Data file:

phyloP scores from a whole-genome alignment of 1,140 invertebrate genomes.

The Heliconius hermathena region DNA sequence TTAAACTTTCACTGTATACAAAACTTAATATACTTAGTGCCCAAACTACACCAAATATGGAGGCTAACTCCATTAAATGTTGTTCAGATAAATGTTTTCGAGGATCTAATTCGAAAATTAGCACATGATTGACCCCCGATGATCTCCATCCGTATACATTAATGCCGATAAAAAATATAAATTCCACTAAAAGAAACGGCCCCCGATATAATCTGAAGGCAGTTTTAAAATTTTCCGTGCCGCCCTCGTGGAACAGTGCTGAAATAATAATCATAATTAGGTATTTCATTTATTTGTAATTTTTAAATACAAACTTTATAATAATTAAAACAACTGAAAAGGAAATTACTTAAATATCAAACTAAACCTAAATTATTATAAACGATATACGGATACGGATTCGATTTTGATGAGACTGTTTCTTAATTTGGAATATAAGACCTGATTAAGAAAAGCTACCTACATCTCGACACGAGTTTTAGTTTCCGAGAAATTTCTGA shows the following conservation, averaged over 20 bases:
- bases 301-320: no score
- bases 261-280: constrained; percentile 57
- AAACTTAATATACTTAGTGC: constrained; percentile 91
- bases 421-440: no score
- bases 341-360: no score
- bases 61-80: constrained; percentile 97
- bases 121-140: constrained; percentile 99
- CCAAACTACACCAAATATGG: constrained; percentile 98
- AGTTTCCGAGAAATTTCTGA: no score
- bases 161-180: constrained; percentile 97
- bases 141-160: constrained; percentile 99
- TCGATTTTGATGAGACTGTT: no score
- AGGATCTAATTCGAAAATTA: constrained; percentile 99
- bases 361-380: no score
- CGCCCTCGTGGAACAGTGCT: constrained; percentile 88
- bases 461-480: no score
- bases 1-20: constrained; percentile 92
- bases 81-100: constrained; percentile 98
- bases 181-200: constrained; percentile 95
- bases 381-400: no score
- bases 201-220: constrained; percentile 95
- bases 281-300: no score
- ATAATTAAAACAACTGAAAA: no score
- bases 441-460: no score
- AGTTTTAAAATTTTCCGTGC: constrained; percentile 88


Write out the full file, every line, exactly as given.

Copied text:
phyloP scores from a whole-genome alignment of 1,140 invertebrate genomes.

The Heliconius hermathena region DNA sequence TTAAACTTTCACTGTATACAAAACTTAATATACTTAGTGCCCAAACTACACCAAATATGGAGGCTAACTCCATTAAATGTTGTTCAGATAAATGTTTTCGAGGATCTAATTCGAAAATTAGCACATGATTGACCCCCGATGATCTCCATCCGTATACATTAATGCCGATAAAAAATATAAATTCCACTAAAAGAAACGGCCCCCGATATAATCTGAAGGCAGTTTTAAAATTTTCCGTGCCGCCCTCGTGGAACAGTGCTGAAATAATAATCATAATTAGGTATTTCATTTATTTGTAATTTTTAAATACAAACTTTATAATAATTAAAACAACTGAAAAGGAAATTACTTAAATATCAAACTAAACCTAAATTATTATAAACGATATACGGATACGGATTCGATTTTGATGAGACTGTTTCTTAATTTGGAATATAAGACCTGATTAAGAAAAGCTACCTACATCTCGACACGAGTTTTAGTTTCCGAGAAATTTCTGA shows the following conservation, averaged over 20 bases:
- bases 301-320: no score
- bases 261-280: constrained; percentile 57
- AAACTTAATATACTTAGTGC: constrained; percentile 91
- bases 421-440: no score
- bases 341-360: no score
- bases 61-80: constrained; percentile 97
- bases 121-140: constrained; percentile 99
- CCAAACTACACCAAATATGG: constrained; percentile 98
- AGTTTCCGAGAAATTTCTGA: no score
- bases 161-180: constrained; percentile 97
- bases 141-160: constrained; percentile 99
- TCGATTTTGATGAGACTGTT: no score
- AGGATCTAATTCGAAAATTA: constrained; percentile 99
- bases 361-380: no score
- CGCCCTCGTGGAACAGTGCT: constrained; percentile 88
- bases 461-480: no score
- bases 1-20: constrained; percentile 92
- bases 81-100: constrained; percentile 98
- bases 181-200: constrained; percentile 95
- bases 381-400: no score
- bases 201-220: constrained; percentile 95
- bases 281-300: no score
- ATAATTAAAACAACTGAAAA: no score
- bases 441-460: no score
- AGTTTTAAAATTTTCCGTGC: constrained; percentile 88